The book is about a curious boy who is at the beach with his family when he discovers an old underwater box camera washed up on the shore. He then examines it and takes it to the local one-hour photo lab where he gets the old 120mm film developed. The pictures he gets back are unbelievably fantastic. He also discovers a tradition linked with the camera that he takes part in. After sharing in the magic of the camera, he then returns it to the ocean. The story ends in a little girl in a different part of the world finding the camera.

First of all, I have to explain that I love photography, especially old film cameras that I sort of collect. I’m always looking for picture books that include photography of some sort and so this book was love at first sight. Not only does this book focus on photography, but it gives the camera a magical, time-enduring, and dream-like feel.

I also love the fact that the story is wordless. It really demonstrates the saying that “a picture is worth a thousand words.” The story flawless flows without words and yet contains an infinite amount of detail on each picture that could keep someone looking at a single page for a long time and still find new details to discuss. Teachers of any grade level could use this book and have students write their own story based on the pictures. Only the complexity of the stories differing between grade level.

The more subtle themes and ideas contained the the story are also worth mentioning. The boy in the story is exploring his world from even before the title page. That interest in the world around you is a great idea to instill in others. He also is very respectful. When finding the camera, he makes sure that it didn’t belong to anyone else on the beach by even going to the life guard. After discovering the tradition of the camera, he decides to keep it going instead of being selfish and keeping the camera. The story is full of discovery, responsibility, magic, tradition, and ultimately hope. I love it!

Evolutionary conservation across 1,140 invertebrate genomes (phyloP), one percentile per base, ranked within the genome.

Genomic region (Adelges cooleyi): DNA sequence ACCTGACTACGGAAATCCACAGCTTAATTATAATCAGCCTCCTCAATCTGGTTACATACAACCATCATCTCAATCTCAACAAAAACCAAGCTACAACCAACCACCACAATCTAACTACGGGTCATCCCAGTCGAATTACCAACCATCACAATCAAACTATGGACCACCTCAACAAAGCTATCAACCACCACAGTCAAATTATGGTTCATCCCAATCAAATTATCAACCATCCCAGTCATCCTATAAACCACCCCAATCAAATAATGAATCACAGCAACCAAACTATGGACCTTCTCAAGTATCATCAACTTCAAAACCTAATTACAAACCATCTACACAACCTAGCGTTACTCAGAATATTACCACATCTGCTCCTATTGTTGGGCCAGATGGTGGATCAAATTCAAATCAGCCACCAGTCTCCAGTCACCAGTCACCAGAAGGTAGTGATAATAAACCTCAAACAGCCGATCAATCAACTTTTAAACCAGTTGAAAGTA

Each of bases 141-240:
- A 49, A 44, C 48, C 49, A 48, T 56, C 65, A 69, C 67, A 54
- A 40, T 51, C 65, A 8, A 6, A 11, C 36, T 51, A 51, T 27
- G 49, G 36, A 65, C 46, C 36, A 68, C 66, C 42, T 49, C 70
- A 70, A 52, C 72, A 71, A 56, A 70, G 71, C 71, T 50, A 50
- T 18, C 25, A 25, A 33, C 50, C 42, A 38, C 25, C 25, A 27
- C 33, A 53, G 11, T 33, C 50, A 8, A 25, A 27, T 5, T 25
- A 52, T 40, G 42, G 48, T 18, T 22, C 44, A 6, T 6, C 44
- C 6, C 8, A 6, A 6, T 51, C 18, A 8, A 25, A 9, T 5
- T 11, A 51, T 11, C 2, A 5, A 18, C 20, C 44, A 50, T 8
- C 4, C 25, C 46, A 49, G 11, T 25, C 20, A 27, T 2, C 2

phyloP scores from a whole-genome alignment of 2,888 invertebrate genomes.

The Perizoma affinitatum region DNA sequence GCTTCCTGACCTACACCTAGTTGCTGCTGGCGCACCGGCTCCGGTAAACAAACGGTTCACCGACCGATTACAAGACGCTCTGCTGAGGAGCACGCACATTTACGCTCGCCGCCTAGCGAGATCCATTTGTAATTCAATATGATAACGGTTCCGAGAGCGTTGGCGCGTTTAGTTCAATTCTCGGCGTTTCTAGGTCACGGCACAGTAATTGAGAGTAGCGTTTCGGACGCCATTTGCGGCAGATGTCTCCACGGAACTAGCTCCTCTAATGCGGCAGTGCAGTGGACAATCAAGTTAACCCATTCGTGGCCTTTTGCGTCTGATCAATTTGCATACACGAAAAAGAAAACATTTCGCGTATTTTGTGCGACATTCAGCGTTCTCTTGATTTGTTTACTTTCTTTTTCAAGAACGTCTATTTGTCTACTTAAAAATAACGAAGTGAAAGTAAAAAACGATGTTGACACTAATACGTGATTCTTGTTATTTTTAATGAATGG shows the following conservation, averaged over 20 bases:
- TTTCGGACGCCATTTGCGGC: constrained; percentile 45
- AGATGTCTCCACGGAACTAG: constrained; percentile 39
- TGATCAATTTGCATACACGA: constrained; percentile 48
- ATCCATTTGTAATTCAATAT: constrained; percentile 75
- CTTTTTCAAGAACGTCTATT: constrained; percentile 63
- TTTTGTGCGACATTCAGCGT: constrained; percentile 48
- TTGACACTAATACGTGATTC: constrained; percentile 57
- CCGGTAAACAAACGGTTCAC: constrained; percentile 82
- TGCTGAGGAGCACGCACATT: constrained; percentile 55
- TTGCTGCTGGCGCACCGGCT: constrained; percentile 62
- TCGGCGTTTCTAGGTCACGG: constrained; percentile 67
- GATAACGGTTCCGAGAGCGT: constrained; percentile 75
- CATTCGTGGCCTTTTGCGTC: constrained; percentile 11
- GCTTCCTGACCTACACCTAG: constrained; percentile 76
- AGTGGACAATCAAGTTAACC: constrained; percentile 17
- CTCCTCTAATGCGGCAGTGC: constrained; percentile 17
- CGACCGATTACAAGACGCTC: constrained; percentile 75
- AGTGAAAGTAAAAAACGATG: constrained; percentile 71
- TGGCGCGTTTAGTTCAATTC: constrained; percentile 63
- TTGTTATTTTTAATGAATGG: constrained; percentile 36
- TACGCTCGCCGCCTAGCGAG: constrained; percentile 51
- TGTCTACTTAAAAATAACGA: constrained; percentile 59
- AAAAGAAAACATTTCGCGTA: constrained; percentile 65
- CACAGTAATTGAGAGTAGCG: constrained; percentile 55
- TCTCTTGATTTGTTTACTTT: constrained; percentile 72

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Let The Wild Rumpus Start!

Where the Wild Things Are Where the Wild Things Are by Maurice Sendak

My rating: 4 of 5 stars
For the next year, I thought I’d challenge myself to read as many books as I can that appear in the book “1001 Children’s Books You Must Read Before You Grow Up” by Julia Eccleshare. I decided to start with “Where the Wild Things Are” by Maurice Sendak.

The book is about a boy named Max who wears a wolf costume and gets into trouble. After his mom sends him to his room without his dinner, he embarks on a journey where he becomes “king of all wild things.” He soon realizes though that it’s lonely to be king and decides to go back home to his loving mother where he discovers a hot plate of dinner waiting for him.

First of all, I LOVE Sendak’s illustrations! I find it fascinating to stare really closely at the pictures and see all of the tiny pen strokes he did to create all the imaginative details. The fact that the picture sizes start out small and grow to cover a full double page spread during the height of the journey only to shrink back as the journey comes to an end is a wonderful enhancement to the story. As for the plot, some people argue that Max doesn’t learn a lesson about his bad behavior. However, I think he realizes that doing nothing but acting out isn’t all that it’s cracked up to be. He also realized that his mom still loved him even though she sent him to bed without dinner. Overall, I really liked this book and how it touched upon the themes of the power of imagination and unconditional love in a unique way.

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2010 Personal Challenge

1001 Children's Books You Must Read Before You Grow Up 1001 Children’s Books You Must Read Before You Grow Up by Julia Eccleshare

As soon as I saw this book, I knew I had to have it. Not only am I certified to teach elementary school, but I am also currently in charge of the kids’ department at the book shop I work at. I love how this book is set up in sections based on intended age level and gives descriptions of each book. After going through the book quickly, I realized that I have honestly read 100 books on the list in their entirety. That simply cannot do. Therefore, I have challenged myself to read as many books as I can in the next year. I’m excited to see how much I can accomplish. “And now, let the wild rumpus start!”